Robert Gallagher, Wake
When we got back to Maryland, my father settled into his teaching career with a grace that surprised even him, I think. In his personal life, he could be awkward. He could be too skinny. Or too fat. Maybe sometimes he dressed like a professor. As a teacher, he transcended all that. Students returned to tell him so. Some of them came with their revelations in psychology or philosophy. Those are personal subjects, of course, so maybe no surprise. Former students returned to tell him how his math teaching had improved their lives, though, and that seemed more remarkable.
Some of that may have come from how his teaching burbled with philosophy. Math and philosophy relate closely, particularly in boolean math, analytics, and other types of formal logic. So my father could, and did, use math to promote critical thinking. Additionally, he was a fan of Polya's "How to Solve It." He could switch from the county-promoted method to, for instance, solving a problem backwards. He tried to help students ease up from their frustrations by adopting a carefree oh-well-let's-try-this attitude.
One student I dimly remember returned to say how my father had transformed his life through math. This was a young man who had dark hair, stood maybe five foot eleven, and who as a student had caused trouble all through calculus class. Almost every day, he would say "This is useless" or "I'll never use it," and every time, my father had to come up with a reply like, "Maybe," "Maybe not," "The smart students will probably use it," or "Humor me. Maybe you'll need to fill a half-cylinder tub with jello."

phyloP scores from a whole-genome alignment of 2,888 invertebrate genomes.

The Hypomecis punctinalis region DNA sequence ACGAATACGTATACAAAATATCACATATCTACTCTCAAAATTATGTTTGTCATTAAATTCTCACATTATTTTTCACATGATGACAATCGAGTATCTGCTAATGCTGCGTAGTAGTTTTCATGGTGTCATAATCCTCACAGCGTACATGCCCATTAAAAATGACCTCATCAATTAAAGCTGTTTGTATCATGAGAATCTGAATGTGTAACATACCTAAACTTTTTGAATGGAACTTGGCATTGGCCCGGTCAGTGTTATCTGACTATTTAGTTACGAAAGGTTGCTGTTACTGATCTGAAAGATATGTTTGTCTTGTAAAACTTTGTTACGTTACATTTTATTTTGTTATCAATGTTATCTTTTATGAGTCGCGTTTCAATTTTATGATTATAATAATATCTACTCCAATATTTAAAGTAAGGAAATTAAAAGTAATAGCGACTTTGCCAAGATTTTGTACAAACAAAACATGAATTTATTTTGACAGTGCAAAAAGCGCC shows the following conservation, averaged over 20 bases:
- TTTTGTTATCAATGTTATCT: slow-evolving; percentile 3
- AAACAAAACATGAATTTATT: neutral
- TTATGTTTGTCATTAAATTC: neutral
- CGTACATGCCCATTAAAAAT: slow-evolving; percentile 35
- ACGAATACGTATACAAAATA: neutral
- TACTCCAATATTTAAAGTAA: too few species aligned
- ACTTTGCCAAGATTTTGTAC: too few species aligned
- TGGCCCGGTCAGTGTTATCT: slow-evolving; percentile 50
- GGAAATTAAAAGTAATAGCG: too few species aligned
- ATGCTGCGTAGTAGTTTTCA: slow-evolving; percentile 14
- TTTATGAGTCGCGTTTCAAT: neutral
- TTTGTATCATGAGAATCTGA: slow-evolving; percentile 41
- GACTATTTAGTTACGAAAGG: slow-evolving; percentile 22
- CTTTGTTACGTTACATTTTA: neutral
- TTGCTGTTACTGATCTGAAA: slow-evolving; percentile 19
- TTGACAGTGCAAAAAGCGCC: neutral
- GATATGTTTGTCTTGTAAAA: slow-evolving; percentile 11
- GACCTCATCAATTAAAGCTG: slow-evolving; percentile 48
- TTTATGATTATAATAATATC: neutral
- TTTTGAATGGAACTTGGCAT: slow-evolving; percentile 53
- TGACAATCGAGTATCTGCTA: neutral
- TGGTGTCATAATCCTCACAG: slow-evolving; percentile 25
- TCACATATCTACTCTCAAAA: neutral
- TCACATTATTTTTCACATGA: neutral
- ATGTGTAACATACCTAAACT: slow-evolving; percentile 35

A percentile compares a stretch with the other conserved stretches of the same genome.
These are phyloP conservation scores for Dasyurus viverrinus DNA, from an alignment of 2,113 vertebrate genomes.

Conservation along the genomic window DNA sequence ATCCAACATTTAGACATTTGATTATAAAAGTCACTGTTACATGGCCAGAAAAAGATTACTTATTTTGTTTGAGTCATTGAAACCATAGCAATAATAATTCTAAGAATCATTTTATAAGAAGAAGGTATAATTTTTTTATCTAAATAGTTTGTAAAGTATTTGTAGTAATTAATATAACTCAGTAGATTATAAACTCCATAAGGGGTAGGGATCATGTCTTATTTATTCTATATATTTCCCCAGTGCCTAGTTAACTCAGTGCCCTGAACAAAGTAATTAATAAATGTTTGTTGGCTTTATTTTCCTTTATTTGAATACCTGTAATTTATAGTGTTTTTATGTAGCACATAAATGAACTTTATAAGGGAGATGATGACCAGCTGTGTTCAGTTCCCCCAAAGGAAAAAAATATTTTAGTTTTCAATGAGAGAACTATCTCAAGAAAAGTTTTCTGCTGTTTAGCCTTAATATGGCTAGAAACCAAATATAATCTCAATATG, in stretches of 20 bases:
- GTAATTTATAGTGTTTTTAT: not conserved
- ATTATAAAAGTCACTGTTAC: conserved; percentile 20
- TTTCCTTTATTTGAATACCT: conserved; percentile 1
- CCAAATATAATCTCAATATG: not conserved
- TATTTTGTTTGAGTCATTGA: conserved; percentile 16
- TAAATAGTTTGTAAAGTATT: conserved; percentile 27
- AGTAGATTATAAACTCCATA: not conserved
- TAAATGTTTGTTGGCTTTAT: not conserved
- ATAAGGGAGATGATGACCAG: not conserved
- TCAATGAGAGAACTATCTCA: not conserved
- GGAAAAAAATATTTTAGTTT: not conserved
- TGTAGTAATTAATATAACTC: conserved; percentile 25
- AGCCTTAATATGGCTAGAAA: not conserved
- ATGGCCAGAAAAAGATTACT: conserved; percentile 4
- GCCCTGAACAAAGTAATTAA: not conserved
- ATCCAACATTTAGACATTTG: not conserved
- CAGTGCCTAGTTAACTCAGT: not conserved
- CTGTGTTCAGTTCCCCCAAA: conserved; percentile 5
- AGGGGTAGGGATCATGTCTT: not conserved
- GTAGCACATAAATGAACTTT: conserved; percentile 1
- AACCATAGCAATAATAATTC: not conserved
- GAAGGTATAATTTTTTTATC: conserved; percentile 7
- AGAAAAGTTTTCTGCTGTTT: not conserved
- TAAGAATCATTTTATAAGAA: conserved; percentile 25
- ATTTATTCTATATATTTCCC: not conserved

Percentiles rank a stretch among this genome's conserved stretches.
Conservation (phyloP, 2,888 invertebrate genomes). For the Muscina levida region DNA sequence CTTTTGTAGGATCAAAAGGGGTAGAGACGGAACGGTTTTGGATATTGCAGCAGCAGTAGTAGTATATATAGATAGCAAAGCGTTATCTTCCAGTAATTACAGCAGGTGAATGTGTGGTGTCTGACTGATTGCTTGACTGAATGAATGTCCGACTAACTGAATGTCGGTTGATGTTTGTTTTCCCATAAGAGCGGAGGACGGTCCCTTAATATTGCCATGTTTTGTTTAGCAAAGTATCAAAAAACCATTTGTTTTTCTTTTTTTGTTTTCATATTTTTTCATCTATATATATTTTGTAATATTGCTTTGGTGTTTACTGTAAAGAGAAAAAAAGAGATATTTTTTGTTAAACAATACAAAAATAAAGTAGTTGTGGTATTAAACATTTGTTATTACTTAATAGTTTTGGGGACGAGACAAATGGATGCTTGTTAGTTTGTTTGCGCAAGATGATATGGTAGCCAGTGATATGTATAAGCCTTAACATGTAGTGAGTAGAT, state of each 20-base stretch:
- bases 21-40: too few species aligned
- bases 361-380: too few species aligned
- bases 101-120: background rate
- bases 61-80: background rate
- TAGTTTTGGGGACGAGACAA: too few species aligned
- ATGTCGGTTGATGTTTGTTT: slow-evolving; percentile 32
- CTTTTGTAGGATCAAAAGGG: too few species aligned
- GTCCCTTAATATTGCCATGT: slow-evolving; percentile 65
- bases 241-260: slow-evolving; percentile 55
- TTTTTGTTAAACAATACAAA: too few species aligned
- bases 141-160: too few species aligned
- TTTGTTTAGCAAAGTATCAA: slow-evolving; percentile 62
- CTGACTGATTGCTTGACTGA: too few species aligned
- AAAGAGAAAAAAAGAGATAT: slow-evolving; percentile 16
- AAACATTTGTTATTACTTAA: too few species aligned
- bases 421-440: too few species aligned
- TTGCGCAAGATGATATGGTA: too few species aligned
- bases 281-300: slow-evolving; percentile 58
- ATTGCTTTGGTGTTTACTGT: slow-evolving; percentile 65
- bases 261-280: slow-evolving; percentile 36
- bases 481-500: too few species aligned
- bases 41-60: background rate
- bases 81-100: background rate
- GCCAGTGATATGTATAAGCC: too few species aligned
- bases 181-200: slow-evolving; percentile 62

This student was bright but he was politically-minded and stubborn. At the University of Maryland, he changed majors from journalism to engineering. Somehow he had been inspired by the practicality of making tangible changes in the world. But then his engineering friends, some of the same friends who had changed majors with him, started failing calculus. He didn't. He realized that he was going to use the math he'd railed against for so long, that he was using it right then. What's more, he understood it. He could even help other students. After he passed his required calculus, he came back and told my father.
There are only a few students who return to see their former teachers. Throughout the 1970s, my father seemed to hear from some every year. Even in the early 1980s, the trend continued. Northwood High school closed in 1985, unfortunately. My father transferred to Poolesville. The school was close to home. They needed precisely his position. The student body was different, though.
Although Poolesville students did return, at times, to tell him how good a teacher he had been, the numbers never quite matched Northwood. It was a smaller school and more rural. Fewer students went off to college and of those who did, many never came back.